How to Impress Everyone at Your Next Conference: 7 Valuable English for Conferences Resources
Conferences can make anyone nervous.
Especially if you’re giving a presentation or organizing one of the events. But even if you’re just participating, you might feel stressed or overwhelmed.
In this post, I’ll show you how you can easily ace your next conference if English isn’t your first language. We’ll start with the tips below, then show you some incredible courses, books and other materials to help you prepare your English for a successful conference.
- Tips to Ace Your First Conference
- 1. Comprehensive Resources to Get You Started
- 2. Courses to Help You Research and Prepare for a Conference
- 3. Courses to Help You Communicate Effectively at the Conference
Tips to Ace Your First Conference
Certain basic strategies will help you build confidence and effectively participate in any conference you’re invited to.
- If you’re presenting a paper, proofread and re-check it several times. Members of the audience are sure to be experts, and you don’t want to be accused of plagiarism or of making mistakes.
- If you’re speaking on a panel or at a meeting, organize your material. Sometimes you might get carried away and forget what you really wanted to say. So try to organize your thoughts into bullet points on a paper, so you can refer to it, if you need to.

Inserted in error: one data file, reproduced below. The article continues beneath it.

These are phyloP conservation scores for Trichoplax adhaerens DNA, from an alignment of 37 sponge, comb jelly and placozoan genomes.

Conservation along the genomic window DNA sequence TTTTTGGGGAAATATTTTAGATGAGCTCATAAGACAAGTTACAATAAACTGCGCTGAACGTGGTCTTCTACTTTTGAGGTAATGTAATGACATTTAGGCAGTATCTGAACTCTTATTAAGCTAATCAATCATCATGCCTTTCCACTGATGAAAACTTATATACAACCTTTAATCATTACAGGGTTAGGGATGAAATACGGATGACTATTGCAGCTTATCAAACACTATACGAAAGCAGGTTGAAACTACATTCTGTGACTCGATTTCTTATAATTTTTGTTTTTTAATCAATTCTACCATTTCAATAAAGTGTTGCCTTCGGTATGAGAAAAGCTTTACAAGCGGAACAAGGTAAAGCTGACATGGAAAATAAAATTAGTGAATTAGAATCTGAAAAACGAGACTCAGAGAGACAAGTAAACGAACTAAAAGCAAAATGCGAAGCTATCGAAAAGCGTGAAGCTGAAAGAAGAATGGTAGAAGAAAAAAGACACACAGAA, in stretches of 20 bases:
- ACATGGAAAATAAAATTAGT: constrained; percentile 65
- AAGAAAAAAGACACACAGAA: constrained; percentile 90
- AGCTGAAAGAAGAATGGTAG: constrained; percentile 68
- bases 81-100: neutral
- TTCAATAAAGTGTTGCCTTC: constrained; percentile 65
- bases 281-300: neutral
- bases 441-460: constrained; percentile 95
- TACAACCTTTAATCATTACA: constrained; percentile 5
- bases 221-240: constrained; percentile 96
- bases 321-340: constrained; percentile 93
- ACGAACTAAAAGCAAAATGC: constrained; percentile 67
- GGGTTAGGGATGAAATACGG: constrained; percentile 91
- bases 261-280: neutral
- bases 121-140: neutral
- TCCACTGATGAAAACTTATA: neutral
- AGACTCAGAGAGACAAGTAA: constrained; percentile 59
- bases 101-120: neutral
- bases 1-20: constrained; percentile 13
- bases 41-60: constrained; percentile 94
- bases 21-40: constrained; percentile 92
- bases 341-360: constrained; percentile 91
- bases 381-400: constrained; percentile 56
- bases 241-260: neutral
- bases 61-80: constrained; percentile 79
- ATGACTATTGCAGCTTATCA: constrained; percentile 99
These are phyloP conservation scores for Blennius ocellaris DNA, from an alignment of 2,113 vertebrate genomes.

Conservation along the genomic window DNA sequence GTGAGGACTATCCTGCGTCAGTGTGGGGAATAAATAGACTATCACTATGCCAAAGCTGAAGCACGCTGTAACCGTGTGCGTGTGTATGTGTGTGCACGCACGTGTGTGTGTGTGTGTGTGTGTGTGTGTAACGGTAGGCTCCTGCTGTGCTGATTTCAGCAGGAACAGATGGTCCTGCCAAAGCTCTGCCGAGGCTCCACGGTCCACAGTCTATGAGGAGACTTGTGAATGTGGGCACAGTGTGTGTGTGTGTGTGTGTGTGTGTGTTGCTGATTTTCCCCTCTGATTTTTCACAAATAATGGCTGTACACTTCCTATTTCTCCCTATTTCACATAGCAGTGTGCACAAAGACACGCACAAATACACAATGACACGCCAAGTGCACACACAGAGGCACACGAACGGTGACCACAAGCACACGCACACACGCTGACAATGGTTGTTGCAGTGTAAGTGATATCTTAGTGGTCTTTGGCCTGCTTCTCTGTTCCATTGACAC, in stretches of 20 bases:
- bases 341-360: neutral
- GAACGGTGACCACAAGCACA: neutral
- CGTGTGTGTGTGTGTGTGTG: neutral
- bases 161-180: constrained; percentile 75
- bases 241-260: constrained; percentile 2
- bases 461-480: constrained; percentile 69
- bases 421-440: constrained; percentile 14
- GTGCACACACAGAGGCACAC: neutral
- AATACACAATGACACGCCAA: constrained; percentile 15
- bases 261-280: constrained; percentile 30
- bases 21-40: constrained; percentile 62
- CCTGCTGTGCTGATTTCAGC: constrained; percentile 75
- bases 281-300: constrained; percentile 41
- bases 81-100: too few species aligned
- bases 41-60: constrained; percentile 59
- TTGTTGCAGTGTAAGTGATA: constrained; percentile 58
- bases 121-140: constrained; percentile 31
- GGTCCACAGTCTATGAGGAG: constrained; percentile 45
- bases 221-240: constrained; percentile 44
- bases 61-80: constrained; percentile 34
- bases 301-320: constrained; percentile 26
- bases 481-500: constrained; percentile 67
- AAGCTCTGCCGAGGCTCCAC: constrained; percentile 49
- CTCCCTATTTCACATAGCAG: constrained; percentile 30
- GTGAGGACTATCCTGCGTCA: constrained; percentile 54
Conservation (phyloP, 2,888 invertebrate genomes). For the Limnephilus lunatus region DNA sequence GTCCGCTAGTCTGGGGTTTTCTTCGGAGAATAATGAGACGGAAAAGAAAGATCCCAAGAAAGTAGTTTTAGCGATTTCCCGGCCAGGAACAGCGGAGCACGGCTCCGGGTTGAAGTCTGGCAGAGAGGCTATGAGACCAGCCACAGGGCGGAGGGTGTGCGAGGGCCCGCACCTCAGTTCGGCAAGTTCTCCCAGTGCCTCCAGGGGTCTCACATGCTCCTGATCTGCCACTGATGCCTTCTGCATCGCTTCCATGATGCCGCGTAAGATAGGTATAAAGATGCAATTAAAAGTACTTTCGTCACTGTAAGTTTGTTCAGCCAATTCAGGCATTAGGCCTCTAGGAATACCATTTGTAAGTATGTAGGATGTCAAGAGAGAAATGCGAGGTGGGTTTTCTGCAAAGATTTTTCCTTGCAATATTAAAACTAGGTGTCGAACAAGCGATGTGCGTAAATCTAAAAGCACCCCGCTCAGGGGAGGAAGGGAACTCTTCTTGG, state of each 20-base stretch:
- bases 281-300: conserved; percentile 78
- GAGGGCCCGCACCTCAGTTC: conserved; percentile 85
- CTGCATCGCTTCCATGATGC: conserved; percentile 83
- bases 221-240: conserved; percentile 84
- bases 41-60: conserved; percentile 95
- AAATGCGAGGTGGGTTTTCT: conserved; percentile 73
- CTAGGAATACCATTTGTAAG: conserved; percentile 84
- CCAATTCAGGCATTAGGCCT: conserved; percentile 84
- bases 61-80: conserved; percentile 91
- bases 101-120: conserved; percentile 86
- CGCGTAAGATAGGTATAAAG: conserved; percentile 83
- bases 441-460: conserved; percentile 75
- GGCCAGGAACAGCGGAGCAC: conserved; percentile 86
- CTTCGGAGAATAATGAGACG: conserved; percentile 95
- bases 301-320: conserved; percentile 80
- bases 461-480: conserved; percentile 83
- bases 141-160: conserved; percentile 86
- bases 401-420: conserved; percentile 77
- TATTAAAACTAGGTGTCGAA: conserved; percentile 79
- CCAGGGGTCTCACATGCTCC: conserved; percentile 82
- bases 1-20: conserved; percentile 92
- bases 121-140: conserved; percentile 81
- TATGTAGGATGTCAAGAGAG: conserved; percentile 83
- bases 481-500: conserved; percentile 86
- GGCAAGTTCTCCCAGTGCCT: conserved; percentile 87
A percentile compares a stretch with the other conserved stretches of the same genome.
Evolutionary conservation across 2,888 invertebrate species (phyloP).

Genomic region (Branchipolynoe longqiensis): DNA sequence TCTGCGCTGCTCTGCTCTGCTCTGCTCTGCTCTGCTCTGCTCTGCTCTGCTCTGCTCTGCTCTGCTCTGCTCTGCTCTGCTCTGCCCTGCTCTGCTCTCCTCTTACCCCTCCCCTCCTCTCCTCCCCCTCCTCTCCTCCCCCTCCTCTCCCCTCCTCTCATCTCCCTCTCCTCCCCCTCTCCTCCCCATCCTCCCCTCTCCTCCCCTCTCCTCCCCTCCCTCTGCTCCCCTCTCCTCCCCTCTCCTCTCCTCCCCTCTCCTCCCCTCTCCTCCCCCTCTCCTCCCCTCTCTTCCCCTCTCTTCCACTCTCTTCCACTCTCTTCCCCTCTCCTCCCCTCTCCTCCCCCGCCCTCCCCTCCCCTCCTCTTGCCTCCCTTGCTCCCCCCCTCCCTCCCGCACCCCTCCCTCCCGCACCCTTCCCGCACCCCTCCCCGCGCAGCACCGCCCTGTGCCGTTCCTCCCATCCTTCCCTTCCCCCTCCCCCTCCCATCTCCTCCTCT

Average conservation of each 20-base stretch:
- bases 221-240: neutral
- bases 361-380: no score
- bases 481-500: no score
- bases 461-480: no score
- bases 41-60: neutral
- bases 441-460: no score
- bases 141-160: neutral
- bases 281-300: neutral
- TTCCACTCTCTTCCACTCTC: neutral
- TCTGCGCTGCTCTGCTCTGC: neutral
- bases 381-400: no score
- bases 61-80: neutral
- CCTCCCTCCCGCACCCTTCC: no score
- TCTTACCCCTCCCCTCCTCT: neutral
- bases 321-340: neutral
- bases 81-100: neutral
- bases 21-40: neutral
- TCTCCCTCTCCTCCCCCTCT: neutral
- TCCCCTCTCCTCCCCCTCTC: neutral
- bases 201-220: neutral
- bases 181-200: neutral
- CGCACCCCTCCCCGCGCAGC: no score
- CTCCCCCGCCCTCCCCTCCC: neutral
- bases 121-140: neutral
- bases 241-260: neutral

- Anticipate questions. Try to anticipate (guess/plan for) the kind of questions you might receive at the conference—whether you’re presenting on a topic, or just describing your work to people you meet. Try to cover all bases, so that you can be better prepared and more confident.
- Ask questions, too. Don’t disappear after a presentation/speech is over. Follow protocol, listen to what other people are saying, and ask relevant questions.
- Network! You’ll probably meet a lot of important industry professionals and other people with whom you’ll want to remain in contact. So don’t shy away from interactions.
Go up to them, introduce yourself, give them genuine compliments and offer them your business card. Take the initiative and speak up first.
The resources curated below will give you all the training you need to ace your next conference. However if there are specific areas of weakness that you want to focus on (such as research or writing) you can pick the ones that you feel will be most useful. I’ve also included a mixture of free and paid as well as offline and online resources to suit the different needs and budgets of business English learners.
1. Comprehensive Resources to Get You Started
“English for Presentations at International Conferences”
If you’ve never been to a conference before, or you’re finding it difficult to get used to workplace culture, you can try reading this incredibly helpful book. It was written specifically keeping in mind the needs of non-native English speakers and is available for purchase on Amazon.
You’ll learn exactly how a conference works and what to say at each stage of the conference. As the title suggests, it’s also invaluable if you’ll be presenting at your next conference. You’ll learn how to avoid common errors, address questions and keep your audience interested in what you have to say.